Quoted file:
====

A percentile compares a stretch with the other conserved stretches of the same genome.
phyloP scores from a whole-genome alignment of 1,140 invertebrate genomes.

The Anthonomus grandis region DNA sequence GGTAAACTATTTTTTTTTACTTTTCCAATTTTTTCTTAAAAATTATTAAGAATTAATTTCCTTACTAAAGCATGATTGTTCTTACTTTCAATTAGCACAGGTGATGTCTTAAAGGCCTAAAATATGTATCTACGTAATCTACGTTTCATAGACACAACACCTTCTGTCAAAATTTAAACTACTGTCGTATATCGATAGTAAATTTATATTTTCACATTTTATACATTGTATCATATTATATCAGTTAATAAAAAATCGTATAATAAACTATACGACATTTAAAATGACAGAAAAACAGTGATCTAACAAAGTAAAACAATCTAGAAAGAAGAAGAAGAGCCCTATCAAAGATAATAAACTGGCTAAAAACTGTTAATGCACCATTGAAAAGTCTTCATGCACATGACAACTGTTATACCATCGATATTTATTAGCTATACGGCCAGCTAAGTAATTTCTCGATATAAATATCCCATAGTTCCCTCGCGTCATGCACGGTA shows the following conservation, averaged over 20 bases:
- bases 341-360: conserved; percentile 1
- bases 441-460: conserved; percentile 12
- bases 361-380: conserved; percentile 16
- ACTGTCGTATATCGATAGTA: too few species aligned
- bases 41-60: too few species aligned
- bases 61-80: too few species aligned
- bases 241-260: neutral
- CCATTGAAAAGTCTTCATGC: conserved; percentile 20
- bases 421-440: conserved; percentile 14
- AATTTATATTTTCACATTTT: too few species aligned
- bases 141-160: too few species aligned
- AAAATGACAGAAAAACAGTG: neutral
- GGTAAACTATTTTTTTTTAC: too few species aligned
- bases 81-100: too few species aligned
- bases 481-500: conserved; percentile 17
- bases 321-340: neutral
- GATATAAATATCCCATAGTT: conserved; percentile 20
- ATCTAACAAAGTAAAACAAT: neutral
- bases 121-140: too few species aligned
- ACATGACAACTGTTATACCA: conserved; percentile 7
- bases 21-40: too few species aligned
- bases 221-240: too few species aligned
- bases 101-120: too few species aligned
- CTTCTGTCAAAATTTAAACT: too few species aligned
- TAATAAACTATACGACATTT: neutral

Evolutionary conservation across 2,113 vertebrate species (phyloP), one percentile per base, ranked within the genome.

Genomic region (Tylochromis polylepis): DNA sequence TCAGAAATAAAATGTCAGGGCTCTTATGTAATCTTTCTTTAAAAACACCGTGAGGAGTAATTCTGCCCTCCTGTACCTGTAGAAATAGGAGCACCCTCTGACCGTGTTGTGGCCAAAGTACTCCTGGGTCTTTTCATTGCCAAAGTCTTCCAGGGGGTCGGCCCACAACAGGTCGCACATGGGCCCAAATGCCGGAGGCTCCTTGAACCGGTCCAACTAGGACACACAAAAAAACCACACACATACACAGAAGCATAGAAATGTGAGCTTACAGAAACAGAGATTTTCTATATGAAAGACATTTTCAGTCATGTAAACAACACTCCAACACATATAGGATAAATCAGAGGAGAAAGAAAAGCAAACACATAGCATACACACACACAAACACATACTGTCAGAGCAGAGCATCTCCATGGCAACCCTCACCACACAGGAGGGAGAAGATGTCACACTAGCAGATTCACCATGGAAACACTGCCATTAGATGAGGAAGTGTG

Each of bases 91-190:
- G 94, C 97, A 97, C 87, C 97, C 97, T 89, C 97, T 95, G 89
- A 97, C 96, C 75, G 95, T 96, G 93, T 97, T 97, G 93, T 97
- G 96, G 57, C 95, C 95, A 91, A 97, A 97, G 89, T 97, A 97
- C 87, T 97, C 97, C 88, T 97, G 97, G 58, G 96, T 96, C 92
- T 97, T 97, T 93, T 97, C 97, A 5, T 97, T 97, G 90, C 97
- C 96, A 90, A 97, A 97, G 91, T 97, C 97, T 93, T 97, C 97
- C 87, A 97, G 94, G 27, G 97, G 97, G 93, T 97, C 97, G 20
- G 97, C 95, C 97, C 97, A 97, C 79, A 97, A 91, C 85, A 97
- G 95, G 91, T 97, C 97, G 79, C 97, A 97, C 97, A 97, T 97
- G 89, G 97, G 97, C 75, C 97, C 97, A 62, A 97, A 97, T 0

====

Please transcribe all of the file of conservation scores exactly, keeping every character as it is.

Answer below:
A percentile compares a stretch with the other conserved stretches of the same genome.
phyloP scores from a whole-genome alignment of 1,140 invertebrate genomes.

The Anthonomus grandis region DNA sequence GGTAAACTATTTTTTTTTACTTTTCCAATTTTTTCTTAAAAATTATTAAGAATTAATTTCCTTACTAAAGCATGATTGTTCTTACTTTCAATTAGCACAGGTGATGTCTTAAAGGCCTAAAATATGTATCTACGTAATCTACGTTTCATAGACACAACACCTTCTGTCAAAATTTAAACTACTGTCGTATATCGATAGTAAATTTATATTTTCACATTTTATACATTGTATCATATTATATCAGTTAATAAAAAATCGTATAATAAACTATACGACATTTAAAATGACAGAAAAACAGTGATCTAACAAAGTAAAACAATCTAGAAAGAAGAAGAAGAGCCCTATCAAAGATAATAAACTGGCTAAAAACTGTTAATGCACCATTGAAAAGTCTTCATGCACATGACAACTGTTATACCATCGATATTTATTAGCTATACGGCCAGCTAAGTAATTTCTCGATATAAATATCCCATAGTTCCCTCGCGTCATGCACGGTA shows the following conservation, averaged over 20 bases:
- bases 341-360: conserved; percentile 1
- bases 441-460: conserved; percentile 12
- bases 361-380: conserved; percentile 16
- ACTGTCGTATATCGATAGTA: too few species aligned
- bases 41-60: too few species aligned
- bases 61-80: too few species aligned
- bases 241-260: neutral
- CCATTGAAAAGTCTTCATGC: conserved; percentile 20
- bases 421-440: conserved; percentile 14
- AATTTATATTTTCACATTTT: too few species aligned
- bases 141-160: too few species aligned
- AAAATGACAGAAAAACAGTG: neutral
- GGTAAACTATTTTTTTTTAC: too few species aligned
- bases 81-100: too few species aligned
- bases 481-500: conserved; percentile 17
- bases 321-340: neutral
- GATATAAATATCCCATAGTT: conserved; percentile 20
- ATCTAACAAAGTAAAACAAT: neutral
- bases 121-140: too few species aligned
- ACATGACAACTGTTATACCA: conserved; percentile 7
- bases 21-40: too few species aligned
- bases 221-240: too few species aligned
- bases 101-120: too few species aligned
- CTTCTGTCAAAATTTAAACT: too few species aligned
- TAATAAACTATACGACATTT: neutral

Evolutionary conservation across 2,113 vertebrate species (phyloP), one percentile per base, ranked within the genome.

Genomic region (Tylochromis polylepis): DNA sequence TCAGAAATAAAATGTCAGGGCTCTTATGTAATCTTTCTTTAAAAACACCGTGAGGAGTAATTCTGCCCTCCTGTACCTGTAGAAATAGGAGCACCCTCTGACCGTGTTGTGGCCAAAGTACTCCTGGGTCTTTTCATTGCCAAAGTCTTCCAGGGGGTCGGCCCACAACAGGTCGCACATGGGCCCAAATGCCGGAGGCTCCTTGAACCGGTCCAACTAGGACACACAAAAAAACCACACACATACACAGAAGCATAGAAATGTGAGCTTACAGAAACAGAGATTTTCTATATGAAAGACATTTTCAGTCATGTAAACAACACTCCAACACATATAGGATAAATCAGAGGAGAAAGAAAAGCAAACACATAGCATACACACACACAAACACATACTGTCAGAGCAGAGCATCTCCATGGCAACCCTCACCACACAGGAGGGAGAAGATGTCACACTAGCAGATTCACCATGGAAACACTGCCATTAGATGAGGAAGTGTG

Each of bases 91-190:
- G 94, C 97, A 97, C 87, C 97, C 97, T 89, C 97, T 95, G 89
- A 97, C 96, C 75, G 95, T 96, G 93, T 97, T 97, G 93, T 97
- G 96, G 57, C 95, C 95, A 91, A 97, A 97, G 89, T 97, A 97
- C 87, T 97, C 97, C 88, T 97, G 97, G 58, G 96, T 96, C 92
- T 97, T 97, T 93, T 97, C 97, A 5, T 97, T 97, G 90, C 97
- C 96, A 90, A 97, A 97, G 91, T 97, C 97, T 93, T 97, C 97
- C 87, A 97, G 94, G 27, G 97, G 97, G 93, T 97, C 97, G 20
- G 97, C 95, C 97, C 97, A 97, C 79, A 97, A 91, C 85, A 97
- G 95, G 91, T 97, C 97, G 79, C 97, A 97, C 97, A 97, T 97
- G 89, G 97, G 97, C 75, C 97, C 97, A 62, A 97, A 97, T 0